veral of these rioters were apprehend

ed on the spot, some of them with

the stolen articles in their possession,

and the most vigilant enquiries are

going on, with a view to root out

this nefarious combination against the

peace of society. A reward of 100 A

2 EDINBURGH ANNUAL REGISTER, 1812. Us. 1.

guineas is offered for the discovery of the offenders.

Dugald Campbell, a police officer, who was wounded, and carried to

the Royal Infirmary, is since dead,

and another lies dangerously ill.

In addition to the above account, we have now to state, that on the morning of the 1st current, Mr James Campbell, clerk to Messrs John Aitken and Company, merchants in Leith, was attacked on the South Bridge, near to the Tron Church, betwixt one and two o'clock, and so severely struck on the head and other parts of the body, that he died on Tuesday of the wounds he received. It having turned out in the course of investigation that several other persons were severely wounded, the Right Hon. the Lord Provost and Magistrates, in order the more effectually to lead to the detection of the person or persons guilty of the above of. fences, offered a reward of one hundred guineas, to those who shall give such information as shall lead to the detection of the persons guilty.

The following proclamations were also circulated, and advertised in all the newspapers :

Reward of One Hundred Guineas.

Whereas outrages of a most violent nature, and hitherto unexampled in Edinburgh, have been committed last night upon several gentlemen and police-officers, when passing along the streets, by knocking them down, maltreating, and robbing them ;

The Lord Provost and Magistrates, in order to lead to a discovery of the persons concerned in those proceedings, hereby offer a reward of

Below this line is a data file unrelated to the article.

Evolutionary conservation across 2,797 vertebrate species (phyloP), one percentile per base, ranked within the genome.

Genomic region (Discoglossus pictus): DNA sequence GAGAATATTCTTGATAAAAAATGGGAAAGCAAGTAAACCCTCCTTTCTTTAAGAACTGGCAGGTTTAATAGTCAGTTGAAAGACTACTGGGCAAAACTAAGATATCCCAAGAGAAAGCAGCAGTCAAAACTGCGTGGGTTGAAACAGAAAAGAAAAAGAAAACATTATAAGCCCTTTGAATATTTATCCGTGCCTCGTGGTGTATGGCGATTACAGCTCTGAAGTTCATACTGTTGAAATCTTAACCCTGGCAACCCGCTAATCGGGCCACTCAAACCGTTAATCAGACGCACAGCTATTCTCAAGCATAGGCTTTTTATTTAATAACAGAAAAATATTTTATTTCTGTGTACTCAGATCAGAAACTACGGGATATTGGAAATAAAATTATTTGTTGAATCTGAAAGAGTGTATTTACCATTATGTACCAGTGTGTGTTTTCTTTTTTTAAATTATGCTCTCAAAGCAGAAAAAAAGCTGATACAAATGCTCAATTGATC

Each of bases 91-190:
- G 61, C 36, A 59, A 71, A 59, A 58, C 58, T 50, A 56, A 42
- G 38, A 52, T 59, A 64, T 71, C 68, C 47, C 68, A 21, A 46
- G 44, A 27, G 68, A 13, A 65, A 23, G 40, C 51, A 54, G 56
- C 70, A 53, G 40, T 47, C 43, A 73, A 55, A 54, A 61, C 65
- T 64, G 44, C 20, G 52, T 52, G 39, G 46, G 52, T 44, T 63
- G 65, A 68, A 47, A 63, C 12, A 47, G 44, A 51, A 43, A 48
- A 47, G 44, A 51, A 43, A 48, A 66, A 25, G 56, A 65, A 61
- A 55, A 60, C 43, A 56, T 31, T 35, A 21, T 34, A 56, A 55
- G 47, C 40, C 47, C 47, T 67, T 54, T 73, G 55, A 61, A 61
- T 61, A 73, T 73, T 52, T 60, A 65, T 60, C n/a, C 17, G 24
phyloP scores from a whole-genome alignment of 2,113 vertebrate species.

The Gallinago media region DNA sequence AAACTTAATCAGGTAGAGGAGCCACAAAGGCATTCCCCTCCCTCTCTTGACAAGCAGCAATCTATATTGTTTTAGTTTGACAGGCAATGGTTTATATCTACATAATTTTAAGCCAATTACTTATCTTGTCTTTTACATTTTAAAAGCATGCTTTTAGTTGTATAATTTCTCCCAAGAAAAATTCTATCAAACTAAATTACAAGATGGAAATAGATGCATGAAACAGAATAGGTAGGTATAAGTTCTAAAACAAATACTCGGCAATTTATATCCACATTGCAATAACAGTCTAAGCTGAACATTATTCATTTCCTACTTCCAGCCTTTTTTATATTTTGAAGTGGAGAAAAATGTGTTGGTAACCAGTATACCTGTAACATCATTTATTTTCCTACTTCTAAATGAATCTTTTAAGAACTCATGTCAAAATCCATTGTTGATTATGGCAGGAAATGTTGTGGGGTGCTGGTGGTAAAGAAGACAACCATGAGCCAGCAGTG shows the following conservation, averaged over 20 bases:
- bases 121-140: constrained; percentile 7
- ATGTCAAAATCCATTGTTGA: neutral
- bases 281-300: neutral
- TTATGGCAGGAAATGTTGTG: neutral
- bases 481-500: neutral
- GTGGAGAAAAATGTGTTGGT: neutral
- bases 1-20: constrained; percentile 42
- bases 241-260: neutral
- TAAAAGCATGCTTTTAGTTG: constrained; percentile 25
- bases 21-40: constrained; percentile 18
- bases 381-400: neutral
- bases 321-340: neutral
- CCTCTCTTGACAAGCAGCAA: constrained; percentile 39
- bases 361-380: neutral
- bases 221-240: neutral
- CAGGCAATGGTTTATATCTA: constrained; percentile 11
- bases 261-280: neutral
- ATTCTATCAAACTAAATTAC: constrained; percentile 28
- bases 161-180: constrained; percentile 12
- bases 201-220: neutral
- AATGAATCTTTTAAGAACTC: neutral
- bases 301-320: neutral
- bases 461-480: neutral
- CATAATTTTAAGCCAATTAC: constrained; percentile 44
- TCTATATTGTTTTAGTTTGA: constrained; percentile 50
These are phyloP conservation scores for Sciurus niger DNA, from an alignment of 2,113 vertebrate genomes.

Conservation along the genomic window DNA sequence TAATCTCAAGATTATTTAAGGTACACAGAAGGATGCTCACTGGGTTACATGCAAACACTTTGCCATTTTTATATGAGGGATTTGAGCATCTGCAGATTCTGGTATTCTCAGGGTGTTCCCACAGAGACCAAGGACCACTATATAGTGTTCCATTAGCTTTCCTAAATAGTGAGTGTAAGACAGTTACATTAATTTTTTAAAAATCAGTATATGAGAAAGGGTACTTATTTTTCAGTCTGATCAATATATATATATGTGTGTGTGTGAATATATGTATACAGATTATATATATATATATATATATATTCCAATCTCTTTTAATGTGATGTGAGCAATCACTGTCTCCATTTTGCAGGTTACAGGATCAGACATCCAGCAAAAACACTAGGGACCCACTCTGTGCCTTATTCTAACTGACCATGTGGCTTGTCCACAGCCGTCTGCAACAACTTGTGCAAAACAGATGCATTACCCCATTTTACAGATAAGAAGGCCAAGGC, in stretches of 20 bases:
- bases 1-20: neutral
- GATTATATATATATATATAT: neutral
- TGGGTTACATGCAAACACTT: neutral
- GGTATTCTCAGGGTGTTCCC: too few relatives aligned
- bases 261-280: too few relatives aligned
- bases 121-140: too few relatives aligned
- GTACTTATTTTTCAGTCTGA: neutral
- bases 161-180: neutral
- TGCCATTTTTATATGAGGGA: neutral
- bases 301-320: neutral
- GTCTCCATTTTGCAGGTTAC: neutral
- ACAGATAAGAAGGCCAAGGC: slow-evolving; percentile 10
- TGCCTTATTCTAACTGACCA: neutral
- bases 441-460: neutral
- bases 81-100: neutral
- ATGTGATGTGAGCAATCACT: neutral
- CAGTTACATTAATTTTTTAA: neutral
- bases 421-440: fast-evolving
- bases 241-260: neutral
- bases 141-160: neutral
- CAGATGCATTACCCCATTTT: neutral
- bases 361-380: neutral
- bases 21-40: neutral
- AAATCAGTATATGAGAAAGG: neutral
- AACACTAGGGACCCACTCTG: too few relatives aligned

One Hundred Guineas,

to be paid to informers, upon conviction .# the offender or offenders,

Several persons were seized in the course of the night, and brought be- i. fore the Magistrates and Judge of Police, who were in attendance, and some articles were found in their possession which it is supposed belong to persons who had been robbed. It is requested that such will call at the Council-chamber, to give the requisite information, and to identify their property. From the whole circumstances that came out, upon investigation last night, there appears to have been a regular plan of robbery previously concerted by the perpetrators, who were almost all boys or young lads, armed with bludgeons for the purpose. As this is a thing so new in the metropolis, as well as so flagrant in itself, the Lord Provost and Magistrates are determined to follow up the enquiry in the most rigorous manner; and they earnestly call upon all ranks of citizens, especially those who have the charge of apprentices and youth, to give every aid in their power, so as this most atrocious combination may be effectually detected, and a severe public example made of all those concerned in it. : WM. CREECH, Provost. John WALKER, B. ARCH. MacKINLAY, B. JoHN WAUGH, B. . Rob. SMITH, B, * Council-chamber, Edinburgh, January 1, 1812. '

Murder / Whereas in the course of the late riots on the streets of this city, on the night of the 3Rst.December last, or morning of the 1st January current, Dugald Campbell, one of the policeofficers, while in the discharge of his